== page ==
GlueBall Vulnerability (CV-2020-1464)

Microsoft finally patched a zero-day that has existed for years named “GlueBall” (CV-2020-1464: Windows Spoofing Vulnerability). A spoofing vulnerability exists when Windows incorrectly validates file signatures. An attacker who successfully exploited this vulnerability could bypass security features and load maliciously signed files. In an attack scenario, an attacker could bypass security features intended to prevent improperly signed files from being loaded. The update addresses the vulnerability by correcting how Windows validates file signatures.

Authenticode is Microsoft’s in-house code-signing technology for ensuring that an app or driver comes from a known and trusted source and hasn’t been tampered with by anyone else. Because they modify the OS kernel, drivers can be installed on Windows 10 and Server 2019 only when they bear one of these cryptographic signatures. On earlier Windows versions, digital signatures still play an important role in helping AV and other protections to detect malicious wares.

Digitally signed files are more trusted by the Operating System. This higher trust allows such files to execute in sensitive contexts or excluded from Antivirus scans. Consequently, attackers are trying to spoof these digital certificates to gain these extended privileges for their malicious code. Attackers attempt to bypass this protection by signing their malware with a valid certificate stolen from a legitimate provider. The security patch listed below prevents this from happening.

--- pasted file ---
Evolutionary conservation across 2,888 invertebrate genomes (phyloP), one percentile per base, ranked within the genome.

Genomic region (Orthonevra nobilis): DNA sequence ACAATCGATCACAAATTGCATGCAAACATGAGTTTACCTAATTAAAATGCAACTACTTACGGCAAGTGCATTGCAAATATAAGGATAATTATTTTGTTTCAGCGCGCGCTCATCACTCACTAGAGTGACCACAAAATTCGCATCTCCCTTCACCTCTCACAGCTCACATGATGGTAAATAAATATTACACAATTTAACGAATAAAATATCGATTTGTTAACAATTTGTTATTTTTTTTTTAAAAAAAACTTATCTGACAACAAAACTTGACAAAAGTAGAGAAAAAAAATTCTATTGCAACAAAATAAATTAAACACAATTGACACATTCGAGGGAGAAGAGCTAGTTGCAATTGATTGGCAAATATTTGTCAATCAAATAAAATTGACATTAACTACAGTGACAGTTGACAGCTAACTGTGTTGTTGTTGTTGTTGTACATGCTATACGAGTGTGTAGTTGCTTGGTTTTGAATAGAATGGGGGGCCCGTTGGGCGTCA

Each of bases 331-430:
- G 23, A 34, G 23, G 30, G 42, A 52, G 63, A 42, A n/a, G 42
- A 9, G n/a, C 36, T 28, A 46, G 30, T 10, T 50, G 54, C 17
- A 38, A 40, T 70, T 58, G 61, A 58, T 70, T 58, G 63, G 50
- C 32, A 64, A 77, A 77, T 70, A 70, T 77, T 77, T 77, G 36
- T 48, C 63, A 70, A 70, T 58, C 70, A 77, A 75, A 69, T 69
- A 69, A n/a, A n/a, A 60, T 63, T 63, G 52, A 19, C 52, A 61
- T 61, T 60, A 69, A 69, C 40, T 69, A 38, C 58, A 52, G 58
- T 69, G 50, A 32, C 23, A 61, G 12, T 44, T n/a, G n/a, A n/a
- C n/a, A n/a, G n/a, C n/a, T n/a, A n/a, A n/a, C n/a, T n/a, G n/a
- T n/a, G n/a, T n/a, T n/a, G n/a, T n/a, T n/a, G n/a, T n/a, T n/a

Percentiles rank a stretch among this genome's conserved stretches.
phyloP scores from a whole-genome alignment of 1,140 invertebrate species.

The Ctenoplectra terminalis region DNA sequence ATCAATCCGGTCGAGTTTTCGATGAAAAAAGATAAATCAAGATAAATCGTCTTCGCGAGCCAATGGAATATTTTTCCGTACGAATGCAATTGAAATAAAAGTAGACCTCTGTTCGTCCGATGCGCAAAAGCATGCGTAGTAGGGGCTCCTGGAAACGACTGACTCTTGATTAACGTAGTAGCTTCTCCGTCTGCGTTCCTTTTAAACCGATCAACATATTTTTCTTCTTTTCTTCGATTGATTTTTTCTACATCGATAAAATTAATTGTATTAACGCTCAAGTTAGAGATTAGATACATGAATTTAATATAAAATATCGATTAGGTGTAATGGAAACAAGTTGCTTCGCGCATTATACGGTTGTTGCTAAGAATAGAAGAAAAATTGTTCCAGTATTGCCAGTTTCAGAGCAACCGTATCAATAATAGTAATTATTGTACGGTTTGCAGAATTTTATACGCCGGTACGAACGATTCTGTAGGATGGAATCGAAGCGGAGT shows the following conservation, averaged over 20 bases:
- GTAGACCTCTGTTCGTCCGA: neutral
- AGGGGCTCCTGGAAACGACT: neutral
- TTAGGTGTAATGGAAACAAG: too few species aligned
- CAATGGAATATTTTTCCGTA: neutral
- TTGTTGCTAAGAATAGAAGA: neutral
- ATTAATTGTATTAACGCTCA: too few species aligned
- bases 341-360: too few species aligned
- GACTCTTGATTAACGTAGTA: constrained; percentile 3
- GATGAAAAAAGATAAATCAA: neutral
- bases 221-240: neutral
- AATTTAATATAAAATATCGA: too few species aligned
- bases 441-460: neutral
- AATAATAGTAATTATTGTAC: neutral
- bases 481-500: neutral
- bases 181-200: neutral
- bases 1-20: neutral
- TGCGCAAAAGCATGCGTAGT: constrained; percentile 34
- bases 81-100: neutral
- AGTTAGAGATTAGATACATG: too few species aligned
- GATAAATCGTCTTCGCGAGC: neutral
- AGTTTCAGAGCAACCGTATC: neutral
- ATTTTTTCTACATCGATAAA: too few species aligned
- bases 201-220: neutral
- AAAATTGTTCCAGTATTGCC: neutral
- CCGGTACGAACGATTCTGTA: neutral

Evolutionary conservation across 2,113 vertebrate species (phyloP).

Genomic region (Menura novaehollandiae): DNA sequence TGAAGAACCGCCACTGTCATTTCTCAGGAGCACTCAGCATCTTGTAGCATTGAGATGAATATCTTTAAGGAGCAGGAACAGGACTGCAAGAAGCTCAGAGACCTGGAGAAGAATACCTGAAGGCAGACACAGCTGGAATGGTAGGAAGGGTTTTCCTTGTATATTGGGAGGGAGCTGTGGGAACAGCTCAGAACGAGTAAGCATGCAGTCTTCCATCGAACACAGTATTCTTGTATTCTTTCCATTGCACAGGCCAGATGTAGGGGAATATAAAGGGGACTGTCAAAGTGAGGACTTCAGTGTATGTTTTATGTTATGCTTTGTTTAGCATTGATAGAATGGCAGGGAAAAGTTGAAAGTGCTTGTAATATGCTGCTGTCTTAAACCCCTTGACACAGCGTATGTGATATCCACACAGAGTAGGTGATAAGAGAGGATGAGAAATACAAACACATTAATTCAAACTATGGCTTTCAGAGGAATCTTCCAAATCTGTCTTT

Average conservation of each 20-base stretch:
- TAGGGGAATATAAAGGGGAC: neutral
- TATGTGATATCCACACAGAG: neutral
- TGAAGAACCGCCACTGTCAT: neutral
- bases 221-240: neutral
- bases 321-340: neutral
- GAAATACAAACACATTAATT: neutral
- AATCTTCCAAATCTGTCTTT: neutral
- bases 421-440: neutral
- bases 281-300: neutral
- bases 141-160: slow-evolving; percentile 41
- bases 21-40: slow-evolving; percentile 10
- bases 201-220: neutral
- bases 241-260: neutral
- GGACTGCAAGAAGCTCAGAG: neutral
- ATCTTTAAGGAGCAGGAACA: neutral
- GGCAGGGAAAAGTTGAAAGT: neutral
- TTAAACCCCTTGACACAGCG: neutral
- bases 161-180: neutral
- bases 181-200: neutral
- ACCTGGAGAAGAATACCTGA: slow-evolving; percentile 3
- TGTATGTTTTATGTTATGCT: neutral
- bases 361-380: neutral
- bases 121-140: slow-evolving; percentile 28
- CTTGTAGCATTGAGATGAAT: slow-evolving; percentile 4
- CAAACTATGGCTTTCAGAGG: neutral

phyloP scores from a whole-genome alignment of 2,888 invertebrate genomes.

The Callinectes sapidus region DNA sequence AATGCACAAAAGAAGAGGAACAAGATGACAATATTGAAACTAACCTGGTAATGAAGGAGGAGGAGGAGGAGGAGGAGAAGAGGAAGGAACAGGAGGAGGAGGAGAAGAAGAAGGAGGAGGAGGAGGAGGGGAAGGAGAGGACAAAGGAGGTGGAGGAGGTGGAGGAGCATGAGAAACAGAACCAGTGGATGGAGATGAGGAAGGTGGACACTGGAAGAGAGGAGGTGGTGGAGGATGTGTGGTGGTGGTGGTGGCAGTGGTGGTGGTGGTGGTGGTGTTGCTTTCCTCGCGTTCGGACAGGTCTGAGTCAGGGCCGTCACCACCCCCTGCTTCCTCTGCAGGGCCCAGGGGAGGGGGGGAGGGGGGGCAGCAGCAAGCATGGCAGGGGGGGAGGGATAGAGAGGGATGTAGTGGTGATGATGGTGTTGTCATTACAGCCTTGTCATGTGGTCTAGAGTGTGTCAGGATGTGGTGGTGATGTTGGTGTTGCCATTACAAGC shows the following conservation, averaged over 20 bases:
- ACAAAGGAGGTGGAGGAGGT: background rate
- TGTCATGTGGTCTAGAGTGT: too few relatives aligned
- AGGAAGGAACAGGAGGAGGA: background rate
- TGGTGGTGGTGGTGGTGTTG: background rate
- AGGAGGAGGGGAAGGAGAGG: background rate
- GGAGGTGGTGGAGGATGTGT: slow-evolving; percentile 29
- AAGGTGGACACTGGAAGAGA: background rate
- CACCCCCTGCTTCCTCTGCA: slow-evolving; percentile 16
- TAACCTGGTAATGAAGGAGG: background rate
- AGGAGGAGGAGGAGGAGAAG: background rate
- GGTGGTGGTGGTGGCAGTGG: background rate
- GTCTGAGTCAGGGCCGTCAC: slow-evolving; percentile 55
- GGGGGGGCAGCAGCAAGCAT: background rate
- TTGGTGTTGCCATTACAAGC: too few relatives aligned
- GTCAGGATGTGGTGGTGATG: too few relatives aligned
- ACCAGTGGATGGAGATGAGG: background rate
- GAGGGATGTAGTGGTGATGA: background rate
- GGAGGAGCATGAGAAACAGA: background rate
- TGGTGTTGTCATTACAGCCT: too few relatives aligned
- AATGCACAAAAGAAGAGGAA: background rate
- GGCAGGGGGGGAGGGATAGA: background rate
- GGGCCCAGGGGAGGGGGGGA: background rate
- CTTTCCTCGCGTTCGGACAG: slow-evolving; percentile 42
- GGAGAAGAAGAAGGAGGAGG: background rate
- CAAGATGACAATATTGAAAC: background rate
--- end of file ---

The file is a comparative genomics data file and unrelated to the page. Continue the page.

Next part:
Timeline

  • August 2018: A“GlueBall”sample was uploaded to VirusTotal.com (VirusTotal is a site that analyzes potentially malicious files and websites)
  • January 2019: VirusTotal published an analysis of GlueBall core issue, after Microsoft understood the issue, added some support to it on external tools, but Microsoft decided the would not fix this for the current version of Windows.
  • January 2019:Following the VirusTotal blog, posts on using GlueBall to hide malicious content were published.
  • June 2020:Following some in the wild exploitation with popular malware,GlueBall was “re-discovered”and highlighted by social media
  • August 2020:Microsoft patched GlueBall, 2 years after it was first discovered in the wild.

Definition

  • VirusTotal inspects items with over 70 antivirus scanners and URL/domain blacklisting services, in addition to a myriad of tools to extract signals from the studied content. Any user can select a file from their computer using their browser and send it to VirusTotal.

Operating Systems

  • Windows 7, 8.1, 10
  • Windows Server 2008, 2012, 2016, 2019

Solution

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